The Lord again commands him, this being so, to tend his sheep.  This word “tend” is the word for “shepherd,” and the word for “sheep” is now adult sheep.  Peter would be God’s leader, and would be given the job of shepherding all believers, even the mature ones.  We see Peter doing this, especially during the early days of the Acts period.

17.  He said to him the third time, “Simon, son of Jonah, do you love Me?”  Peter was grieved because He said to him the third time, “Do you love Me?”  And he said to Him, “Lord, You know all things; You know that I love You.”  Jesus said to him, “Feed My sheep.

Now, the Lord asks a third question.  This time, He weakens it even more.  This time, He uses the word phileis, the second-person of philo.  Does Peter even love Him as a friend?  This grieves Peter, that the Lord would ask him this.  For this is what has been bothering Peter the most.  Yes, he had been unwilling to lay down his life for the Lord.  But, had he even displayed friendship love for the Lord?  He had denied being His disciple…had denied even knowing Him…had called down a curse upon himself of death if he was lying and knew Him.  Would a friend do such a thing?  Could Peter even claim to be the Lord’s friend after such a betrayal?  The thought that the Lord was questioning if he could even claim a friendship love for Him tormented Peter.  He did want to be the Lord’s friend, more than anything.  He knew deep down in his heart that he did care for Him, even though he had failed so miserably to show it.  So, in anguish, he insists upon this.  Yet, he does not appeal to anything external.  How could he, when all the evidence pointed to his failure?  Rather, he calls upon the Lord’s knowledge.  The Lord knows all things.  Thus, He knows that Peter does love Him with a friendship love.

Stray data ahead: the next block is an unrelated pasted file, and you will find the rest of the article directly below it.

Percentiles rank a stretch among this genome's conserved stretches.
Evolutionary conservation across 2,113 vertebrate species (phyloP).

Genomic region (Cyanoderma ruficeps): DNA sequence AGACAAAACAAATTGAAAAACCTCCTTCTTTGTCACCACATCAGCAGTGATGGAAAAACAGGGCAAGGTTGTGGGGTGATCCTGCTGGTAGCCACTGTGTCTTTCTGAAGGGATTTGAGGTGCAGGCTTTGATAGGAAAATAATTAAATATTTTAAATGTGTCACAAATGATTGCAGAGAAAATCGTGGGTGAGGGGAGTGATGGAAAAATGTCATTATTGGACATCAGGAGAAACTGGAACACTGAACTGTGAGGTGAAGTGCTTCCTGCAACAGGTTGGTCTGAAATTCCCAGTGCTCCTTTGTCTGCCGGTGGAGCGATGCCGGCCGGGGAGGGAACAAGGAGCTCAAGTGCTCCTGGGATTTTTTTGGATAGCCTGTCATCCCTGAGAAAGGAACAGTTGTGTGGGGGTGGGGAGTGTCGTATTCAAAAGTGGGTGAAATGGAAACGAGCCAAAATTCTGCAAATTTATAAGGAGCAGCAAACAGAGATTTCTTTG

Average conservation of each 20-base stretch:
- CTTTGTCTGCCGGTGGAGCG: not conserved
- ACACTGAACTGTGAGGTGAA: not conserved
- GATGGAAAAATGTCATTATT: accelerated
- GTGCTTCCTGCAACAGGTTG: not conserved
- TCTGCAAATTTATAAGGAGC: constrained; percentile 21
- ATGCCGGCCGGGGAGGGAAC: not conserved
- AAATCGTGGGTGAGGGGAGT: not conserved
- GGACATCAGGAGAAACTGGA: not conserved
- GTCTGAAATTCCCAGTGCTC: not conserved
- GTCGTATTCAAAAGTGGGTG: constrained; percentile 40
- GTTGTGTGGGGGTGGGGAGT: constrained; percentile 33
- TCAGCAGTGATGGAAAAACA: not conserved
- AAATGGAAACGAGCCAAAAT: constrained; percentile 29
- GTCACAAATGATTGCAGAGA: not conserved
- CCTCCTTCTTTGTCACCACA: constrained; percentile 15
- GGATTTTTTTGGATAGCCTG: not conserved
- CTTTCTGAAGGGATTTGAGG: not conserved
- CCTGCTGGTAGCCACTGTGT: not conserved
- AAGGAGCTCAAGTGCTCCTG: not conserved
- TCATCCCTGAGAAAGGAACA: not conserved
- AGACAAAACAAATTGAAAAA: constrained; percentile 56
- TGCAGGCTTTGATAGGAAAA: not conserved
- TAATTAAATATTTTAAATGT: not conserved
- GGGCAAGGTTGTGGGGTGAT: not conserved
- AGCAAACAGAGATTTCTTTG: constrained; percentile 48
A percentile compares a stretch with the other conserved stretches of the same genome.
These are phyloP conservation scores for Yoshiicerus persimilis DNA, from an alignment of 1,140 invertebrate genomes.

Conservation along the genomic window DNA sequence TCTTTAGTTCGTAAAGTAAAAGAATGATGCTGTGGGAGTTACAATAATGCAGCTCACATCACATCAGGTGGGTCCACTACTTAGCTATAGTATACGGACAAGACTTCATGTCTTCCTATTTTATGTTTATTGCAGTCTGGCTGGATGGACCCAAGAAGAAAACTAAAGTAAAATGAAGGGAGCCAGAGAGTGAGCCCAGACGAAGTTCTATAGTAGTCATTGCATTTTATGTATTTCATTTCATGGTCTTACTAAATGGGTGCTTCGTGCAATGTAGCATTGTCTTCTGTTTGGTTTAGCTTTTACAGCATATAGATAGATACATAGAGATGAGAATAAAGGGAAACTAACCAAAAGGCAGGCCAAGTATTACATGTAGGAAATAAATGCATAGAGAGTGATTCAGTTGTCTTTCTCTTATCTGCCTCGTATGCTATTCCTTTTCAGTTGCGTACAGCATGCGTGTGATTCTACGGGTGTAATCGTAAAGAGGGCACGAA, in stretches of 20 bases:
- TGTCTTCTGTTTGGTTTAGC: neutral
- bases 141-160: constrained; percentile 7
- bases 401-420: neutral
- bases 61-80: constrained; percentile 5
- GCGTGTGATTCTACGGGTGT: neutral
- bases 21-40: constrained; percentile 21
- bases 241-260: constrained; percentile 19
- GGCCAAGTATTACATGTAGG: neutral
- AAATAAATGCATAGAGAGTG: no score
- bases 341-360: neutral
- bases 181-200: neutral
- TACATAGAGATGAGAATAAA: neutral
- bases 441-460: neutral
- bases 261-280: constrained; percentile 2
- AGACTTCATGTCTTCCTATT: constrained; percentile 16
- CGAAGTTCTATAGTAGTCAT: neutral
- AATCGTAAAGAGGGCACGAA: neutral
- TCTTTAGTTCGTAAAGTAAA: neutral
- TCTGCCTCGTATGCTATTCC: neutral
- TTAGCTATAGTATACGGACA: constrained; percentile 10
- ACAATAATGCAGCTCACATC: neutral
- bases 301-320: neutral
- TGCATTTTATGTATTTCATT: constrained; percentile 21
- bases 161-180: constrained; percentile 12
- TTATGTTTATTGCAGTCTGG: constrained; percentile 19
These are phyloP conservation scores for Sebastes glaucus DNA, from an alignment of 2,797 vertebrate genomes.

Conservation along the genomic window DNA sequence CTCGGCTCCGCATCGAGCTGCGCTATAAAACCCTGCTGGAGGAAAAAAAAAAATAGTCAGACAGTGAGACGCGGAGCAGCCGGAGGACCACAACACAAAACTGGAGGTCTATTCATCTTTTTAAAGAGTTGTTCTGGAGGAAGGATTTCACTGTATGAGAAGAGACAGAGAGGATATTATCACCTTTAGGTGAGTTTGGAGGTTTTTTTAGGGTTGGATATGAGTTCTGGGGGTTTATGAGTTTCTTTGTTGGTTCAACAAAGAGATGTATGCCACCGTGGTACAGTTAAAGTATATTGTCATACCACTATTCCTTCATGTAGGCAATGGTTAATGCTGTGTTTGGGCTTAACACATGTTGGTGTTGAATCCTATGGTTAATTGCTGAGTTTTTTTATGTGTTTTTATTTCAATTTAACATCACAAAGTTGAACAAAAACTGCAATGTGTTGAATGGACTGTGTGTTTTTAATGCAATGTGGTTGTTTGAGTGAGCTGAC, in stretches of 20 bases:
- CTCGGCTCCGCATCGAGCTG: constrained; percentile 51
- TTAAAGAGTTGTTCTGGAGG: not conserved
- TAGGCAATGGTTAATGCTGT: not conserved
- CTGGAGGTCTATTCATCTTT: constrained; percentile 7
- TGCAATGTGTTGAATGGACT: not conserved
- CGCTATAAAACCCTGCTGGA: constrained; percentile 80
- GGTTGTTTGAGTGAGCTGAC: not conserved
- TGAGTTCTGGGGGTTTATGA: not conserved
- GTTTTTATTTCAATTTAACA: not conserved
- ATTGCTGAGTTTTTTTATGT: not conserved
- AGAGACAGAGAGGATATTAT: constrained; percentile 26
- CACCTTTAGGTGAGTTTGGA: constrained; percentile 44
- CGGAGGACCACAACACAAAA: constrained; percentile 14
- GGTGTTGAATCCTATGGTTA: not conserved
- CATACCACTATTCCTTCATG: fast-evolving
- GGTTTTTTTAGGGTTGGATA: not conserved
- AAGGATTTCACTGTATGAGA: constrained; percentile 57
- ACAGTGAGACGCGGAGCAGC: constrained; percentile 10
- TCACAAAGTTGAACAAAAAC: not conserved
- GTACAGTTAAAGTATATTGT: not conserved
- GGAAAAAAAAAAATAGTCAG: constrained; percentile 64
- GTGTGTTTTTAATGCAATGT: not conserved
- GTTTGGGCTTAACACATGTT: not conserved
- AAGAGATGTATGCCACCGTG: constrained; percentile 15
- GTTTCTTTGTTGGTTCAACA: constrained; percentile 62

Once again, the Lord commands Peter.  Since he does love the Lord as a friend, he should obey Him now.  The Lord’s questions had brought Peter to the point of his dilemma.  He had failed the Lord, and utterly failed to show forth love for Him.  Now, Peter can no longer view himself as the great disciple who will be loyal no matter what.  Now, he must look at himself realistically, as just a man who can be used by the Lord.  And now, the Lord has a mission for him.  He wants him to feed His sheep.

18.  “Most assuredly, I say to you, when you were younger, you girded yourself and walked where you wished; but when you are old, you will stretch out your hands, and another will gird you and carry you where you do not wish.”